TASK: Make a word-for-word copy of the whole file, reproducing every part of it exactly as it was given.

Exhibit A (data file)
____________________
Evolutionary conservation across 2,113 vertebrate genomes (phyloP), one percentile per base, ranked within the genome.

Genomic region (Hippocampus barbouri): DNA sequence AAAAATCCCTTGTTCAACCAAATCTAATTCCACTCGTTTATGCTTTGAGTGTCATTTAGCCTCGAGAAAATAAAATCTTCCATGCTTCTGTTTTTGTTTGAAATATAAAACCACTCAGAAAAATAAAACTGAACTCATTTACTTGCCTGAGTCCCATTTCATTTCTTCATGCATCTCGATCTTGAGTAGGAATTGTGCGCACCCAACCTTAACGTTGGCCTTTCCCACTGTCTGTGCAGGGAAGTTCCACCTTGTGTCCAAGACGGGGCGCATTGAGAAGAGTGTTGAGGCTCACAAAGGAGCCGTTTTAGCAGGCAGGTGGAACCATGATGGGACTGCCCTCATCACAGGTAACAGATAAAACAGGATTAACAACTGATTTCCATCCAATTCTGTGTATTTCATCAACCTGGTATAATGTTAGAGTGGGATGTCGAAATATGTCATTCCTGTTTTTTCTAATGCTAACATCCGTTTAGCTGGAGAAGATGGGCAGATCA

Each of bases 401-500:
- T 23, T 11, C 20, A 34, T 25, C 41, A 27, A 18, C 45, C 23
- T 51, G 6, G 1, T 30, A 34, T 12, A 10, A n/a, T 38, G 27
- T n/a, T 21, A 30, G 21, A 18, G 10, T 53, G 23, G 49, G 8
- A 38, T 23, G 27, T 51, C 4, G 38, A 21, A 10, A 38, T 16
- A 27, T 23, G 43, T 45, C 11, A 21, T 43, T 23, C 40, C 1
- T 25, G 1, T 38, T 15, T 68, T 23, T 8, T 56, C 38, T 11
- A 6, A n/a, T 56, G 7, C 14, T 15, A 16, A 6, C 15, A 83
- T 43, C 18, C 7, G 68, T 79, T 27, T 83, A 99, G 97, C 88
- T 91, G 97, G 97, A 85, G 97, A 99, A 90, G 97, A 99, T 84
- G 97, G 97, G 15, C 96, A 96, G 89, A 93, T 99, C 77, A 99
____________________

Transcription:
Evolutionary conservation across 2,113 vertebrate genomes (phyloP), one percentile per base, ranked within the genome.

Genomic region (Hippocampus barbouri): DNA sequence AAAAATCCCTTGTTCAACCAAATCTAATTCCACTCGTTTATGCTTTGAGTGTCATTTAGCCTCGAGAAAATAAAATCTTCCATGCTTCTGTTTTTGTTTGAAATATAAAACCACTCAGAAAAATAAAACTGAACTCATTTACTTGCCTGAGTCCCATTTCATTTCTTCATGCATCTCGATCTTGAGTAGGAATTGTGCGCACCCAACCTTAACGTTGGCCTTTCCCACTGTCTGTGCAGGGAAGTTCCACCTTGTGTCCAAGACGGGGCGCATTGAGAAGAGTGTTGAGGCTCACAAAGGAGCCGTTTTAGCAGGCAGGTGGAACCATGATGGGACTGCCCTCATCACAGGTAACAGATAAAACAGGATTAACAACTGATTTCCATCCAATTCTGTGTATTTCATCAACCTGGTATAATGTTAGAGTGGGATGTCGAAATATGTCATTCCTGTTTTTTCTAATGCTAACATCCGTTTAGCTGGAGAAGATGGGCAGATCA

Each of bases 401-500:
- T 23, T 11, C 20, A 34, T 25, C 41, A 27, A 18, C 45, C 23
- T 51, G 6, G 1, T 30, A 34, T 12, A 10, A n/a, T 38, G 27
- T n/a, T 21, A 30, G 21, A 18, G 10, T 53, G 23, G 49, G 8
- A 38, T 23, G 27, T 51, C 4, G 38, A 21, A 10, A 38, T 16
- A 27, T 23, G 43, T 45, C 11, A 21, T 43, T 23, C 40, C 1
- T 25, G 1, T 38, T 15, T 68, T 23, T 8, T 56, C 38, T 11
- A 6, A n/a, T 56, G 7, C 14, T 15, A 16, A 6, C 15, A 83
- T 43, C 18, C 7, G 68, T 79, T 27, T 83, A 99, G 97, C 88
- T 91, G 97, G 97, A 85, G 97, A 99, A 90, G 97, A 99, T 84
- G 97, G 97, G 15, C 96, A 96, G 89, A 93, T 99, C 77, A 99